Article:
I am writing to voice my disappointment and dismay over a recent item in Mike Miner’s column entitled “Witness for the Prosecution” [Hot Type, November 7].
As one of the authors of the works that were the subject of the column, my criticism is that I was not given an opportunity to respond to specific allegations made by Mr. Joshua Marquis, a board member of the National District Attorneys Association and chief prosecutor of Clatsop County in Oregon. This is a violation of basic journalism.
Mr. Marquis alleged that the Tribune’s coverage of the criminal justice system has been inaccurate, biased, and duplicitous. I spoke with Mr. Miner in response to a phone message, and he indicated that Mr. Marquis had contacted him regarding the Tribune’s recent articles about the failure of some law enforcement authorities to reinvestigate crimes after individuals are exonerated or released.
Mr. Miner indicated that Mr. Marquis’s comments were not significant. Mr. Miner did not state what the comments were and left me with the clear indication that he was not even going to write about Mr. Marquis. As a result I did not feel there was anything that needed addressing.
Rather than rebut him point by point, I will just say that Mr. Marquis is incorrect in each and every way. He engages in exaggeration and broad generalizations.
Primarily, Mr. Marquis appears to be upset with the Tribune’s coverage of the criminal justice system because in many instances prosecutors committed wrongs that caused innocent people to be convicted and guilty defendants to obtain new trials. Some of the latter group ultimately were released because court rulings left prosecutors with insufficient evidence to take the cases to trial again.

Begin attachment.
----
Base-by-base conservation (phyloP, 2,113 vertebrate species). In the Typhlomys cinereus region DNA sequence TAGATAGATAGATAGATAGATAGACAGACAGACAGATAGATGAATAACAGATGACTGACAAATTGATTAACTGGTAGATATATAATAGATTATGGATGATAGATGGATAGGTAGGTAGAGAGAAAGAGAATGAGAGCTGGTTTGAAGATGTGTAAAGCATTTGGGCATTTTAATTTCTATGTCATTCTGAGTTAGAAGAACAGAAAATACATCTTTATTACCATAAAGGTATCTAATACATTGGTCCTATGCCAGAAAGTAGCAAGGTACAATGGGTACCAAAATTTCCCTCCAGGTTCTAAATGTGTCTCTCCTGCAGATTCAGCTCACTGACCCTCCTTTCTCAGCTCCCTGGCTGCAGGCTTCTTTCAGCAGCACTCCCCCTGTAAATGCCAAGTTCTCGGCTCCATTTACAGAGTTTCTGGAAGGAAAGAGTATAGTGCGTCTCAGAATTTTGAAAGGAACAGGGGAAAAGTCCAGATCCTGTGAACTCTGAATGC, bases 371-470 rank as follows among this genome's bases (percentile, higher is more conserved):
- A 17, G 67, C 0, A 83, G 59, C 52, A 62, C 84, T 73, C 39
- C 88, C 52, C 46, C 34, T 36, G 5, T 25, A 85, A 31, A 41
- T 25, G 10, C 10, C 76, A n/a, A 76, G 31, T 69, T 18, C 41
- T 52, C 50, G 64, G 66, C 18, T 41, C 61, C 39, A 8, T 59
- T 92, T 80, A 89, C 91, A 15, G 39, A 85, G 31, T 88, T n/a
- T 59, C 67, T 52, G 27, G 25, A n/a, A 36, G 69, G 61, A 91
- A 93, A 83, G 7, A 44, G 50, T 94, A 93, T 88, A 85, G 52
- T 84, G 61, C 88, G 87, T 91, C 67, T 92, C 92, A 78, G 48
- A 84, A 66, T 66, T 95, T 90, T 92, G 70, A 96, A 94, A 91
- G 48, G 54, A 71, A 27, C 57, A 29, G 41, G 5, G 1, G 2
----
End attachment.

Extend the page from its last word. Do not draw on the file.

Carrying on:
Mr. Miner says he finds it interesting that Mr. Marquis watches the Tribune’s coverage of criminal justice issues like “a hawk.” I certainly don’t mind the scrutiny. What bothers me is allowing Mr. Marquis to make his statements without a chance to respond.
Mr. Miner’s article also allowed Mr. Marquis to make negative comments about defense attorney Barry Scheck and forensic scientist Dr. Edward Blake–two men mentioned in the Tribune articles. Mr. Miner informed me that he did not contact Blake or Scheck to respond to the criticism of Mr. Marquis because his article was already longer than he had anticipated. “I could have contacted Blake and Scheck for rebuttal and let the column get even longer and wander far from the reason I was writing it–which was not to debate the professionalism of Blake and Scheck,” Mr. Miner told me in an
e-mail. Again, failing to seek such response is a violation of journalistic tenets.
Michael Miner replies:
Because Maurice Possley is teaching out of state, we didn’t connect until after the day my column had been turned in and edited. So I can’t imagine what I might have said that led him to believe I wasn’t going to write about Marquis at all.
Prosecutors have been furious with the Tribune since the “Trial & Error” series Possley cowrote was published in 1999, and I thought Marquis’ critique put that anger on display. It didn’t make a dent in “The Legacy of Wrongful Convictions,” the recent series by Possley and Steve Mills (with whom I did speak before writing my column) that gave Marquis an occasion to contact me. I’m in my fourth year of writing about the Tribune’s ongoing examination of prosecutorial conduct and misconduct, and perhaps I’ve become too accustomed to responding to the prosecutors on my own authority. (When the Tribune missed out on a Pulitzer I thought it deserved for “Trial & Error” and a series Mills cowrote, Tribune people I called didn’t want to talk about it, but no one complained when I argued for them.) Though Marquis didn’t call the Tribune’s ongoing coverage “inaccurate, biased, and duplicitous” in those words, they do capture the spirit of his long crusade. I’ve never agreed with that characterization, and my recent column made it clear I still don’t. But I can appreciate Possley’s and Mills’s wishing they’d had more of an opportunity to speak for themselves.